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GLo. Motto. Moxy. Reverb. Tru. Unscripted. Vib.
These are just a few of the new brands that have debuted in the last few years, the creations of some of the biggest hotel companies in the world.
And now Hilton has added one more: Hilton Signia.
The concepts for these brands are as bewildering as their names, with few distinguishing features among them.
Many are clearly geared towards Millennials, those travelers in their 20s and early 30s who are starting to earn enough money to travel. Hotel companies rarely like to admit that they are targeting a particular demographic, but with their emphasis on technology, entertainment programming, open lobbies that resemble cafes, and sometimes lower rates, it’s hard to believe that they are not trying to tap into that growing market.
“Many brands that target younger customers are all following each other in a never-ending ‘monkey see, monkey do’ series of initiatives,” said Chekitan Dev, professor of marketing at Cornell University’s School of Hotel Administration. “With the exponential explosion in the number of younger customer-targeted brands, it is becoming harder and harder to find and sustain a unique point of view.”
Hilton announced last week that it is once again making a power grab for the lifestyle market by creating its 17th brand. This comes just four months after it introduced Motto by Hilton, a micro-hotel brand with smaller guestrooms that will also have public areas where people can work alone, hold meetings or socialize. It has a lot of competition in this area from smaller micro-hotel brands such as Pod Hotels, CitizenM and Yotel.
While other companies have been purchasing brands, Hilton has focused on growing its own. In 2016, the company launched Tru to appeal to a “millennial mindset” in search of affordable rooms in the midscale market.
Hilton Signia seems to want to take this to a much broader scale, with consciously-designed elements to appeal to digitally-savvy travelers and conference organizers who don’t want a cookie-cutter property for their meetings. The new brand will be built around event offerings, with ballrooms, restaurants, bars, lobbies, and even guestrooms designed to encourage productive “work time” and “collaboration time.” Yet at the same time, it’s trying to keep guests from leaving the property in search of other services or amenities, as is often the case with typical conference hotels.
“A lot of people are working from home. The classic living in the suburbs and going to work in the city and going back to the suburbs isn’t happening,” said Kurt Stahura, dean of the College of Hospitality and Tourism Management at Niagara University. “Hotels are trying to set up their spaces with the understanding that people will use them to have a quarterly meeting. Hotels are trying to be a one-stop shop.”
It remains to be seen how Signia will differ from big-box convention hotels or even casinos that rely heavily on conventions and meetings business.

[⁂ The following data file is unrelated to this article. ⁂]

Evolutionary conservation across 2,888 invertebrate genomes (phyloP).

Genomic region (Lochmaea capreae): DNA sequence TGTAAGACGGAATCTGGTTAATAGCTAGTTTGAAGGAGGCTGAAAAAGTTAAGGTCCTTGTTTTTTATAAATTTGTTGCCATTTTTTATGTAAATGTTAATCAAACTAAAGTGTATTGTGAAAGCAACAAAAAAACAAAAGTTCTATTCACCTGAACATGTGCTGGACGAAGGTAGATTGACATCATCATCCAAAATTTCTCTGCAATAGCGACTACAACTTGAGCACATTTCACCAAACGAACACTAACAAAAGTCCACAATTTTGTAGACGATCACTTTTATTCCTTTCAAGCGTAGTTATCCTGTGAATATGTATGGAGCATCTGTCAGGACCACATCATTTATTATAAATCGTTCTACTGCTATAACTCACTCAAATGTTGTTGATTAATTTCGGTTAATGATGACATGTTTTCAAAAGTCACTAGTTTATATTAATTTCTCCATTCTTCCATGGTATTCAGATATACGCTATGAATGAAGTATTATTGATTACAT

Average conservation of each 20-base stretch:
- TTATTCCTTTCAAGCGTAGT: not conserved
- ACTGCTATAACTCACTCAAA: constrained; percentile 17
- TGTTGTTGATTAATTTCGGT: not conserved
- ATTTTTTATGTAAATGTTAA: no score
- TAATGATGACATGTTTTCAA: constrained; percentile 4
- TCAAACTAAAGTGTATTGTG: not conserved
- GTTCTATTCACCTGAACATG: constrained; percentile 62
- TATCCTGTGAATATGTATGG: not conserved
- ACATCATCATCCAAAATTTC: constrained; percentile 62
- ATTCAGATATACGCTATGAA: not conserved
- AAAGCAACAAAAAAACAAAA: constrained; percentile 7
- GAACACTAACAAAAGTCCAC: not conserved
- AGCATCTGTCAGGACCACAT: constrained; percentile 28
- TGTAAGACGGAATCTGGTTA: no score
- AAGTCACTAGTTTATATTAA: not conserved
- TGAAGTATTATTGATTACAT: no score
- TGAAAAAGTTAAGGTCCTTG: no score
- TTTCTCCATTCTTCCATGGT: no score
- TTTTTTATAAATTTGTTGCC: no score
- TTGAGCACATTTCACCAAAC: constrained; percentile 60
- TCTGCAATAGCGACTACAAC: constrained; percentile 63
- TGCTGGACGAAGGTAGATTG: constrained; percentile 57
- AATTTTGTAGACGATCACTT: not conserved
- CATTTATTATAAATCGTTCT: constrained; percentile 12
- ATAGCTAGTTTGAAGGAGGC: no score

Or how consumers will be able to tell them apart from any of the hundreds of brands already out there, many of which have changed hands because of mergers. AccorHotels acquired Fairmont, Raffles and Swissotel in 2016 and a stake in sbe Entertainment Group last year. It now has 38 brands. Marriott now has 29 after its integration with Starwood. Wyndham has 20.
“Hotels are kind of like car companies,” Stahura said. “You have the large SUVs, mid-sized SUVs, small SUVs and then you have the large sedan, the medium-sized sedan, economy, sports van.”
“With the dizzying array of brands on offer, all swimming in a vast sea of sameness, travelers are having a difficult time figuring out what makes each brand unique and particularly desirable,” Dev said. “It all starts with the brand name. Some are more obvious in their appeal (Moxy, CitizenM) while others are more cryptic (Vib or GLo or Tru). When I ask my Cornell students to use a few words to describe some of these newer brands targeting them, they find it difficult to find even one word that is uniquely associated with each brand.”
The new hip brands that are created by decades-old legacy companies may be the riskiest bets of the bunch. Best Western, which started as a budget brand, hasn’t always been known for being vibrant, as the name of its boutique brand Vib suggests. Marriott started out with cookie-cutter hotels. The companies say they have to adapt to stay relevant, but will that approach backfire by saddling a “hip” concept with an old one?
“Younger travelers don’t necessarily want what their parents had,” Dev said. “Blatantly endorsing the young brand with its legacy parent has the real potential to stunt its growth.”
The ultimate goal for hotel companies is to build loyalty, especially among those younger travelers they hope will turn into life-long customers.
Even if guests can’t tell the difference between Dream Hotel Group’s Unscripted Hotels and Reverb by Hard Rock and Best Western’s GLo, companies can still capture their loyalty by offering membership in programs that give them uncomplicated ways to earn and redeem points. Many travelers actually do prefer to focus on one loyalty program to earn elite status. Giving them more brand options and more hotels in more locations could make it easier for them to do that.
“I don’t care if it’s to ketchup or a pickle,” Stahura said. “We as a society become brand loyal.”
Featured image courtesy of Hilton.
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